Institute for Cell and Molecular Biosciences

Staff Profile

Professor Matthias Trost

Professor of Proteomics


Matthias Trost studied chemistry in Freiburg, Germany and Manchester, UK. He received a Ph.D. in 2004 from the Helmholtz Centre for Infection Research, Braunschweig, Germany, for research on the proteome of the human pathogen Listeria monocytogenes and Listeria infected host cells. Matthias then carried out postdoctoral research with Michel Desjardins and Pierre Thibault at the University of Montreal, Canada, working on the proteome and phospho-proteome of the phagosome.


In 2010, Matthias became Programme Leader and Head of Proteomics in the MRC Protein Phosphorylation and Ubiquitylation Unit at the University of Dundee, Scotland, UK. Since 2017 he is Professor of Proteomics in the Faculty of Medical Sciences at Newcastle University, UK.

Positions held:
Since 2016   Professor of Proteomics, Newcastle University, Newcastle-upon-Tyne
2010-2017    Programme Leader (PI) and Head of Proteomics at the MRC Protein Phosphorylation and Ubiquitylation Unit, University of Dundee, Scotland
2006-2010    Post-Doctoral Position, later Research Associate with Pierre Thibault, Institute in Research in Immunology and Cancer (IRIC), Montréal, Canada
2005-2006    Post-Doctoral Position with Michel Desjardins, Université de Montréal, Canada

2001-2004     PhD in Cellular Microbiology & Proteomics (Supervisor:  Lothar Jänsch & Jürgen Wehland, Helmholtz Centre for Infection Research (HZI), Braunschweig, Germany): “Functional genome analysis of secretory proteins and the Host-Pathogen-Interactions of the human pathogen Listeria monocytogenes”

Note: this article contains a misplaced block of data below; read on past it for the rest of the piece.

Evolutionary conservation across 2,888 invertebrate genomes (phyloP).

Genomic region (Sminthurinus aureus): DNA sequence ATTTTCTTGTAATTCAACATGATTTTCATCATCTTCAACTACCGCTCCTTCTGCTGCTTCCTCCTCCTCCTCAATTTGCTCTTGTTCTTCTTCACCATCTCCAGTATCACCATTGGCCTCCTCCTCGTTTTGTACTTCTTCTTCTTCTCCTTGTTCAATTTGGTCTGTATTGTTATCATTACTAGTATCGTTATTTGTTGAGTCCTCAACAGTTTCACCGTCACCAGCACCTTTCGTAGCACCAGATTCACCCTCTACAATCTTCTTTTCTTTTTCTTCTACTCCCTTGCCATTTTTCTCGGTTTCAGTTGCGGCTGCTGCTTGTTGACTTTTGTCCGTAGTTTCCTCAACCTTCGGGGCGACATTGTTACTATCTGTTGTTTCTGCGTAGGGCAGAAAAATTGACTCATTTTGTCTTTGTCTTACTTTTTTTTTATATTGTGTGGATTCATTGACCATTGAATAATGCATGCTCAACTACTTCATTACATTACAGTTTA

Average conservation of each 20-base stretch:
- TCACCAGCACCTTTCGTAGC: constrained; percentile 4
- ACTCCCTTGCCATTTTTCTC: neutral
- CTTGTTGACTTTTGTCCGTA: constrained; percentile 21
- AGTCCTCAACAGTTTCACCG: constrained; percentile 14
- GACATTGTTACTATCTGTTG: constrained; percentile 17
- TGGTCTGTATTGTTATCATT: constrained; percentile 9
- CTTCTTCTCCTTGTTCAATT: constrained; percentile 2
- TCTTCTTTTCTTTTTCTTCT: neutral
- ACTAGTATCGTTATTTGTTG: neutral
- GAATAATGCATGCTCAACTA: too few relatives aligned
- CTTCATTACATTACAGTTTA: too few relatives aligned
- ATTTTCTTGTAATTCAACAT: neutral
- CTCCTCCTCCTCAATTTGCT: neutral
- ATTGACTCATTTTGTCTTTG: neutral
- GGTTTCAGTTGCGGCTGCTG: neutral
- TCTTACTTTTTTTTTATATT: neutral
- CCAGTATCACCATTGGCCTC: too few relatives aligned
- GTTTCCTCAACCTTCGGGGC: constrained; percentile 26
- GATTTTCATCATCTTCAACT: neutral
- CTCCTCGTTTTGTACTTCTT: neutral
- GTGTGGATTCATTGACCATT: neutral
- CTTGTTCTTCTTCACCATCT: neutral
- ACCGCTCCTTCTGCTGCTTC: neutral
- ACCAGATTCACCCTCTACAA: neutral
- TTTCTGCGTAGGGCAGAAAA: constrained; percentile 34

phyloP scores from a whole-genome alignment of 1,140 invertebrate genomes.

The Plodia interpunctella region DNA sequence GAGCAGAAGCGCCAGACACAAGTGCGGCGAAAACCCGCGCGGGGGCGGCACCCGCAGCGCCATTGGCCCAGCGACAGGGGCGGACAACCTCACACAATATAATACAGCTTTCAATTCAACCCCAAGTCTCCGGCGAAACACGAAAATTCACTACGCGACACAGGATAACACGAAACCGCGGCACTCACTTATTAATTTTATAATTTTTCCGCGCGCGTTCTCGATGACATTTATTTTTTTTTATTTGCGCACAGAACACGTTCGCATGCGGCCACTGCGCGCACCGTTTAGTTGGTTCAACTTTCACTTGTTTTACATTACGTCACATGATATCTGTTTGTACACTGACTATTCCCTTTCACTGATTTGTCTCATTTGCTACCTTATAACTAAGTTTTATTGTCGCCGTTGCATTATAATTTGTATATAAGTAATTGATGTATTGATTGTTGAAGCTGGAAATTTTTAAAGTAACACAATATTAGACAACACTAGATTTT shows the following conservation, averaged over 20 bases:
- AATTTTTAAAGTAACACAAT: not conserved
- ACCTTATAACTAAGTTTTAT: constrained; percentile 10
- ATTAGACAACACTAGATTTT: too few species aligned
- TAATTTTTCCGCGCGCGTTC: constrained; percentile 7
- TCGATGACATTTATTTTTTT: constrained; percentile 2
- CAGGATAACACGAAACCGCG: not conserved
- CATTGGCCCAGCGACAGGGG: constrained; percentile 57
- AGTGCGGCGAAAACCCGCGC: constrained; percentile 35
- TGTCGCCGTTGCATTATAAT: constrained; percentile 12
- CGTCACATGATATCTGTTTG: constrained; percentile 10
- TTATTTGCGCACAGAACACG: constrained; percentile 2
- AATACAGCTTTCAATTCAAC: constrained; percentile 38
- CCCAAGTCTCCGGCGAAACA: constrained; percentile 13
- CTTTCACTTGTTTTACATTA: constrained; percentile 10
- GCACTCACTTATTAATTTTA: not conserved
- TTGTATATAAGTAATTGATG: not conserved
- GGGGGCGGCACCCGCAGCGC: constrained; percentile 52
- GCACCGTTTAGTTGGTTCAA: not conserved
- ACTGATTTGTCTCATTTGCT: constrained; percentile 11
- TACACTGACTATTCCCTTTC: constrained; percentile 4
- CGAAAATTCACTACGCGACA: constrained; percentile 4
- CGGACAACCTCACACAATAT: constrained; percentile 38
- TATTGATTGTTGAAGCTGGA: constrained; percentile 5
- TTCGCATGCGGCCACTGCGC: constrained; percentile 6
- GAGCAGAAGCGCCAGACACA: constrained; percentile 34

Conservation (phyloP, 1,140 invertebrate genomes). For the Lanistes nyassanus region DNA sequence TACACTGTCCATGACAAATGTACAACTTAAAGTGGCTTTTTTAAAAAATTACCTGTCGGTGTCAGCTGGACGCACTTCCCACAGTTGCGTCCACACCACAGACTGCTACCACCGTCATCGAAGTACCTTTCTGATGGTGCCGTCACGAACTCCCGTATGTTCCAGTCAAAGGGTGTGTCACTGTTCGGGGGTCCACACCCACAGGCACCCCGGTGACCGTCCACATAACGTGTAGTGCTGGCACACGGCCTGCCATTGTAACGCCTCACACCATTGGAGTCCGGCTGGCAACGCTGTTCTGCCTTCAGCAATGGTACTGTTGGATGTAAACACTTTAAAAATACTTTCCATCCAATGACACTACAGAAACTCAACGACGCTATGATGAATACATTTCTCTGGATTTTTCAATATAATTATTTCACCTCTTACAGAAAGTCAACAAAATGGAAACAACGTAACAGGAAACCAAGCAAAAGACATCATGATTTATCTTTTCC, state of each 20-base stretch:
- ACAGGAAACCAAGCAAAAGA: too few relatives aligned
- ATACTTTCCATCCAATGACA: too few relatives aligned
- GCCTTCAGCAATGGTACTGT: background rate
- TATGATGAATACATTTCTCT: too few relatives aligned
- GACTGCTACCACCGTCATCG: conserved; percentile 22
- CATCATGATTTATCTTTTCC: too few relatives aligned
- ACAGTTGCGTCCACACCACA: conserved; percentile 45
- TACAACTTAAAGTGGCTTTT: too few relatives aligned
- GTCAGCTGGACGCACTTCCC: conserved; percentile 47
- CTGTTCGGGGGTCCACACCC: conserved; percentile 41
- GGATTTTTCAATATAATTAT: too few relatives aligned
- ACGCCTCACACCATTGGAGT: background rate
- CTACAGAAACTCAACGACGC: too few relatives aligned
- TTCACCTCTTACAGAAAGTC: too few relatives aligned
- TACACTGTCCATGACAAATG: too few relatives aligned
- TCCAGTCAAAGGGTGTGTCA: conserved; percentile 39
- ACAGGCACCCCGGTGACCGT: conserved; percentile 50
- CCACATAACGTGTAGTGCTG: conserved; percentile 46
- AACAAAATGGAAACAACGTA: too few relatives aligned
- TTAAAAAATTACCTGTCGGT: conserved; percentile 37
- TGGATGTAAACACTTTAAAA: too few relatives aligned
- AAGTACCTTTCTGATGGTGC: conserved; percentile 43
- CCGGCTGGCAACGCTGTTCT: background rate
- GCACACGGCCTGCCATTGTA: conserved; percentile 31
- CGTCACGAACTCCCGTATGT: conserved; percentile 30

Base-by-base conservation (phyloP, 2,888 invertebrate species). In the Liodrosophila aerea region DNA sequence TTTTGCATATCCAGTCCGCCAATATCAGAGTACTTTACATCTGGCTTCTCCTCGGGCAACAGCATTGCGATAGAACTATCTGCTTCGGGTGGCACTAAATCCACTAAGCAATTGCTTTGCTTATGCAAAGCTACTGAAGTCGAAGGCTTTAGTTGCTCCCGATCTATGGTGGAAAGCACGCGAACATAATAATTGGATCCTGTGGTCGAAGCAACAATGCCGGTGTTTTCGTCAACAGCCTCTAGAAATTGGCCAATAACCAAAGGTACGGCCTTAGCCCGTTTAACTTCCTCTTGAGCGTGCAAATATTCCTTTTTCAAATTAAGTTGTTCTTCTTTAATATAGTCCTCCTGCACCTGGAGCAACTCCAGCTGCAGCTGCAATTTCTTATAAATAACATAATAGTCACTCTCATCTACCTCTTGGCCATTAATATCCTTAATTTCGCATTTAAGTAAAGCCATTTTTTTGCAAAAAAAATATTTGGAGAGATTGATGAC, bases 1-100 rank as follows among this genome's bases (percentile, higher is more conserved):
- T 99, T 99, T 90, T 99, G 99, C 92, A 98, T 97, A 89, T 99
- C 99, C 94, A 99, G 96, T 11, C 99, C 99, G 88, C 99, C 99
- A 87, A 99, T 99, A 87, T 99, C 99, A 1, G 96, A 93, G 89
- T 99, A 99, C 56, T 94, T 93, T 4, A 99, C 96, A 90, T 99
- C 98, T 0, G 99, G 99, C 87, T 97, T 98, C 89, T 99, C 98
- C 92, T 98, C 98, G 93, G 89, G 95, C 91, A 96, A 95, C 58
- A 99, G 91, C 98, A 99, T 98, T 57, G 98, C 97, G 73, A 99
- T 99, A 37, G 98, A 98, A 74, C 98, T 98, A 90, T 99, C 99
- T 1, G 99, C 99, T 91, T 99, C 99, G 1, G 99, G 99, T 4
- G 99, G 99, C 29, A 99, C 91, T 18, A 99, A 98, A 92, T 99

2001        Diploma in Chemistry, Thesis in the group of Peter Gräber (Biophysical Chemistry, University of Freiburg): ‘The H -ATP-Synthase of Escherichia coli’.
1995-1996     BSc (Hons.) in Chemistry at the University of Manchester in Science and Technology (UMIST) (now: University of Manchester), Third Year Project: Analysis of peptide mixtures by MALDI TOF MS (Supervisor: Simon J. Gaskell, Michael-Barber-Centre for Mass Spectrometry)
1993-2000    Study of Chemistry at the University of Freiburg, Germany

Area of expertiseProteomics, Innate Immunity, Macrophages, Phagosome, Post-translational modifications

Google scholar: Click here.



Mass spectrometry (MS)-based proteomics has developed at an astonishing pace over the last 20 years. This progress is largely due to the development of new powerful mass spectrometers. However, sample preparation, chromatography as well as data analysis and visualisation have not kept up with this development and new tools in these areas are required in order to utilise the potential of these mass spectrometers. A particular problem is that many proteomes display a very wide range of protein concentrations between high-abundance and low-abundance proteins sometimes in the order of 108 or even higher. In human serum for example, 10 proteins make up 90% of the protein content. Unfortunately, most mass spectrometers are physically limited to a linear dynamic range of ~103. To overcome this technically challenging problem, samples need to be fractionated by an additional chromatographic step.